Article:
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Prediction of Low-Dose Aspirin-Induced Gastric Toxicity Using Nuclear Magnetic Resonance Spectroscopy-Based Pharmacometabolomics in Rats

Abubakar Sha’aban
Hadzliana Zainal
Nor Azlina Khalil
Fatimatuzzahra’ Abd Aziz
Ewe Seng Ch’ng
Chin-Hoe Teh
Mustapha Mohammed
1,2 and
Baharudin Ibrahim
School of Pharmaceutical Sciences, Universiti Sains Malaysia, Penang 11800, Malaysia
Department of Clinical Pharmacy and Pharmacy Practice, Faculty of Pharmaceutical Sciences, Ahmadu Bello University, Zaria 810107, Nigeria
Advanced Medical and Dental Institute, Universiti Sains Malaysia, Penang 13200, Malaysia
School of Medical and Life Sciences, Sunway University, Bandar Sunway 47500, Malaysia
Bruker (Malaysia) Sdn Bhd, Bayan Lepas 11900, Malaysia
Faculty of Pharmacy, Universiti Malaya, Kuala Lumpur 50603, Malaysia
Authors to whom correspondence should be addressed.
Molecules 2022, 27(7), 2126;
Submission received: 27 January 2022 / Revised: 21 March 2022 / Accepted: 22 March 2022 / Published: 25 March 2022
(This article belongs to the Special Issue NMR-Based Metabolomics and Human Health)


Background: Low-dose aspirin (LDA) is the backbone for secondary prevention of coronary artery disease, although limited by gastric toxicity. This study aimed to identify novel metabolites that could predict LDA-induced gastric toxicity using pharmacometabolomics. Methods: Pre-dosed urine samples were collected from male Sprague-Dawley rats. The rats were treated with either LDA (10 mg/kg) or 1% methylcellulose (10 mL/kg) per oral for 28 days. The rats’ stomachs were examined for gastric toxicity using a stereomicroscope. The urine samples were analyzed using a proton nuclear magnetic resonance spectroscopy. Metabolites were systematically identified by exploring established databases and multivariate analyses to determine the spectral pattern of metabolites related to LDA-induced gastric toxicity. Results: Treatment with LDA resulted in gastric toxicity in 20/32 rats (62.5%). The orthogonal projections to latent structures discriminant analysis (OPLS-DA) model displayed a goodness-of-fit (R2Y) value of 0.947, suggesting near-perfect reproducibility and a goodness-of-prediction (Q2Y) of −0.185 with perfect sensitivity, specificity and accuracy (100%). Furthermore, the area under the receiver operating characteristic (AUROC) displayed was 1. The final OPLS-DA model had an R2Y value of 0.726 and Q2Y of 0.142 with sensitivity (100%), specificity (95.0%) and accuracy (96.9%). Citrate, hippurate, methylamine, trimethylamine N-oxide and alpha-keto-glutarate were identified as the possible metabolites implicated in the LDA-induced gastric toxicity. Conclusion: The study identified metabolic signatures that correlated with the development of a low-dose Aspirin-induced gastric toxicity in rats. This pharmacometabolomic approach could further be validated to predict LDA-induced gastric toxicity in patients with coronary artery disease.

1. Introduction

Coronary artery disease (CAD) is a leading cause of cardiovascular disease (CVD) related morbidity and mortality globally [1]. Low-dose aspirin (LDA) is the mainstay for the secondary prevention of CAD [2]. Aspirin inhibits platelet activity by irreversibly deactivating cyclooxygenase-I (COX-1), leading to the inhibition of platelet thromboxane-A2 (TXA2) production and TXA2-mediated platelet activation [3]. The activity of Aspirin on TXA2 explains its distinct efficacy in preventing atherothrombosis and shared gastrointestinal (GI) side effects with other antiplatelets [3]. Alternative antiplatelets or co-administration with gastro-protective agents are presently the most common strategies to reduce Aspirin-induced GI side effects [4,5]. However, alternative Aspirin use is limited with cost burden, pill burden and decreased effectiveness, necessitating the need for more cost-effective strategies.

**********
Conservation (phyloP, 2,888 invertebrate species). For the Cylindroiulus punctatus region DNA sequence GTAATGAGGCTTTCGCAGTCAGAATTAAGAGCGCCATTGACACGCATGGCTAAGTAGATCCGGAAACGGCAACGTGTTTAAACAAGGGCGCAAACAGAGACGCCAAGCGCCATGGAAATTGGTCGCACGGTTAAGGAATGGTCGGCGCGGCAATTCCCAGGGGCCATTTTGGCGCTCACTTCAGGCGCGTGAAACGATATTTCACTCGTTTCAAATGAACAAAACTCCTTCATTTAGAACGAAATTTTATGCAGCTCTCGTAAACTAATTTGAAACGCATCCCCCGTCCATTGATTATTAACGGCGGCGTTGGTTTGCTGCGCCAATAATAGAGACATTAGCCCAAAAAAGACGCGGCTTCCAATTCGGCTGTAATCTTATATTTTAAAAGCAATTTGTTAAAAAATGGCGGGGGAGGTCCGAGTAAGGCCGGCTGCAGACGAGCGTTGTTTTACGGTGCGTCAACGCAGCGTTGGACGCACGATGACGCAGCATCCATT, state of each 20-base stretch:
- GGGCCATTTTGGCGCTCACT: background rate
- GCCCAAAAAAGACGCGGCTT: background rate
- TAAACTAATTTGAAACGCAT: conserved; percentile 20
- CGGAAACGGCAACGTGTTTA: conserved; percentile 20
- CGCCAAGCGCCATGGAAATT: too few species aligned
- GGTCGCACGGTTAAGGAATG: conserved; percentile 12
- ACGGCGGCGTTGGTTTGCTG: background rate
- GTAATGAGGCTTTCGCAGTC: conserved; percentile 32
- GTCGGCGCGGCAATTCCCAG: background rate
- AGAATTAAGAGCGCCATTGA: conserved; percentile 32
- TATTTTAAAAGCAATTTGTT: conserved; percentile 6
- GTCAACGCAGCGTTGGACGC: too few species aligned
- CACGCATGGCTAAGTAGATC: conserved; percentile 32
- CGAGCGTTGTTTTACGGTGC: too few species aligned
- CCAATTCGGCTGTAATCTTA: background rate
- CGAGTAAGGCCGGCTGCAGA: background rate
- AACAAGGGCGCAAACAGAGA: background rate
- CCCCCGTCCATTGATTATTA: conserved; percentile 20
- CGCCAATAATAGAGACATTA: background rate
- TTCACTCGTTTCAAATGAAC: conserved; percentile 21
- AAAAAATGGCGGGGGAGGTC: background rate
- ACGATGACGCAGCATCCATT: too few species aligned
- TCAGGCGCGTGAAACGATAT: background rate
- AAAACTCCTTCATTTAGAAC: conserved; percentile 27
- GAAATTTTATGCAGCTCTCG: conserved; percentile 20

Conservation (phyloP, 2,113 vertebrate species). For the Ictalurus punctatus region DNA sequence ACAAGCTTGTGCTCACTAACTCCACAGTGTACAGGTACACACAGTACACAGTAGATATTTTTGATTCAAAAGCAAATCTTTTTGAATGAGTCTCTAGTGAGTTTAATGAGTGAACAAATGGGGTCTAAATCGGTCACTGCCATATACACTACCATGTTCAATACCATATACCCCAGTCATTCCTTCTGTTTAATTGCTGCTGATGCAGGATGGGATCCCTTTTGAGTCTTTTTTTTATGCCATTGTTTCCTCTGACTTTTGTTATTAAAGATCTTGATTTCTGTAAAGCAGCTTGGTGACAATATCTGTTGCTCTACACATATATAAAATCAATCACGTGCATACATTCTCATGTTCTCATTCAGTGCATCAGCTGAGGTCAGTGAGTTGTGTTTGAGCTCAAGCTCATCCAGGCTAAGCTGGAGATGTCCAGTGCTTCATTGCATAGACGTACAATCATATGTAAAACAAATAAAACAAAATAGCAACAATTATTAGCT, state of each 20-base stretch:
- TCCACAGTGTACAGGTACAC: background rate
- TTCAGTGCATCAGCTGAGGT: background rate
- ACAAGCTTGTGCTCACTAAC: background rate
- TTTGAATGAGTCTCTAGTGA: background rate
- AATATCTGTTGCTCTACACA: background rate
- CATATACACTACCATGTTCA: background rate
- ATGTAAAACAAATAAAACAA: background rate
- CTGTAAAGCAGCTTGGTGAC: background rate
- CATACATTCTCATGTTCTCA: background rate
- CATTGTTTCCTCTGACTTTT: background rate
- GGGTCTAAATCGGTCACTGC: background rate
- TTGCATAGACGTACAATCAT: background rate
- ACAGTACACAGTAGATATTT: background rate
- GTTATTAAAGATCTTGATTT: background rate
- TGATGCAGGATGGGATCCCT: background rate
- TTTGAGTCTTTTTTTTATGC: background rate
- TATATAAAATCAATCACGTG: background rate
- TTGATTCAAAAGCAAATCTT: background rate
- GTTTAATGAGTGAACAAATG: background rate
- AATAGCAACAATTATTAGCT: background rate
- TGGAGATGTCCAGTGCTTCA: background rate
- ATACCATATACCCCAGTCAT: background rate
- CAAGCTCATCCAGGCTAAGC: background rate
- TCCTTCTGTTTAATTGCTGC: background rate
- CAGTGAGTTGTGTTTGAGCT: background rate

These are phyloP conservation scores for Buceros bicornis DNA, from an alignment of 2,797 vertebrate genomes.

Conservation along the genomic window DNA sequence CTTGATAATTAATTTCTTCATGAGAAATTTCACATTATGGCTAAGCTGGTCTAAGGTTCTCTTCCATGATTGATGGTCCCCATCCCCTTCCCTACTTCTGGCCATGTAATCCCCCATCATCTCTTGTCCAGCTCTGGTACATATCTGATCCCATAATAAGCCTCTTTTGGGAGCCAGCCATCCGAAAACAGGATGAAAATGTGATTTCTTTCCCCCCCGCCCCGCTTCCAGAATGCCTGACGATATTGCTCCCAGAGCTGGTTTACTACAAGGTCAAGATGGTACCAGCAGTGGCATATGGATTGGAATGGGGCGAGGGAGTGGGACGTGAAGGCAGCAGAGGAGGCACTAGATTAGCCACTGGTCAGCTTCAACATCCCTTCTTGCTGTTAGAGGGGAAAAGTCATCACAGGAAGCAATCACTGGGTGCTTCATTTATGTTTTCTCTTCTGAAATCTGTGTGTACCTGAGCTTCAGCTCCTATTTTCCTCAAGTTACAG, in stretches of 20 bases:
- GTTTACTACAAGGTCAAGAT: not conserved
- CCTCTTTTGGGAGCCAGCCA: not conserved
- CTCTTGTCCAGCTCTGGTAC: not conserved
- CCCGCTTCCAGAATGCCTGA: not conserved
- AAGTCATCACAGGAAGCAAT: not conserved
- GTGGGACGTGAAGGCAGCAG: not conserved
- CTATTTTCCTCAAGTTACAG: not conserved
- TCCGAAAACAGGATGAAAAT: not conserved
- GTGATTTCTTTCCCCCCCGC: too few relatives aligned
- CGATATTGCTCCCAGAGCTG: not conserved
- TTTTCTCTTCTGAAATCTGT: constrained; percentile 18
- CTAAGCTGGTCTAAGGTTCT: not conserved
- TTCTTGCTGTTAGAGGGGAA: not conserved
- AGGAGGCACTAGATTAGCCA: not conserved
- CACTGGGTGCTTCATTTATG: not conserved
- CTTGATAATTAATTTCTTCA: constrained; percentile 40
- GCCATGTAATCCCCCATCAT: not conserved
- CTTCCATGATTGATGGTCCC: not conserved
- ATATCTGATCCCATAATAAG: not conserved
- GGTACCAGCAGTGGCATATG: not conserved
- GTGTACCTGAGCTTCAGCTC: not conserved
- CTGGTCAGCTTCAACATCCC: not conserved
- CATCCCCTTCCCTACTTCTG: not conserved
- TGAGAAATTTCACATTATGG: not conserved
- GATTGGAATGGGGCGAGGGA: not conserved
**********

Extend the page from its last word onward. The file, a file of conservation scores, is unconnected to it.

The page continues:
There are limited studies on strategies, such as pharmacometabonomics, that predict the manifestation of gastric toxicity prior to LDA dosing. Pharmacometabolomics is a fast, economical and less invasive approach to predict drug-induced toxicity and complements personalized therapy. Proton nuclear magnetic resonance (1H-NMR) spectroscopy is a relatively new methodology for predicting drug effects using pre-dosed biomarkers of biofluids. NMR spectroscopy-based pharmacometabolomics is defined as “the prediction of the outcome (e.g., toxicity or efficacy) of a drug or xenobiotic in individuals, based on a mathematical model of pre-intervention metabolite signatures” [6]. NMR spectroscopy is the “gold standard” in pharmacometabolomics because of its non-destructive nature and enables the observation of the dynamics, partition and the quantification of metabolites in bio-samples. The pharmacometabolomics combines 1H-NMR and multivariate analysis in order to provide a detailed examination of the changes in the metabolic signatures of bio-samples. Therefore, this study aimed to identify metabolites that predict LDA-induced gastric toxicity using 1H-NMR-based pharmacometabonomics in rats.

2. Results

2.1. Gastric Toxicity

At the end of the low dose aspirin dosing period (28 days), none of the rats 0/10 (0%) in the vehicle-treated group had any form of gastric toxicity. However, most rats 20/32 (62.5%) in the LDA-treated group developed gastric toxicity. Representative samples of the gastric toxicity are shown in Figure 1.

2.2. Pre-Dose Profiling Models

Principal Component Analysis (PCA) did not show clear discriminations between the groups. However, the Orthogonal Projections to Latent Structures Discriminant Analysis (OPLS-DA) score plots for the profiling model displayed clear discrimination between gastric toxic and non-toxic groups, as shown in Figure 2. The model had a goodness-of-fit value (R2Y) of 0.947 (very close to 1). However, the goodness-of-prediction value (Q2Y) of −0.185 (<0.4) indicates that the model has a poor predictive capacity.
The model has perfect (100%) sensitivity, specificity and accuracy values. It also has a perfect AUROC curve value of 1. The permutation test provided an R2Y intercept value of 0.919 and a Q2Y intercept value of −1.02 (Figure 3A). There is an overlap between the red and blue lines of the AUROC curve because the AUC value is 1 in both cases (Figure 3B).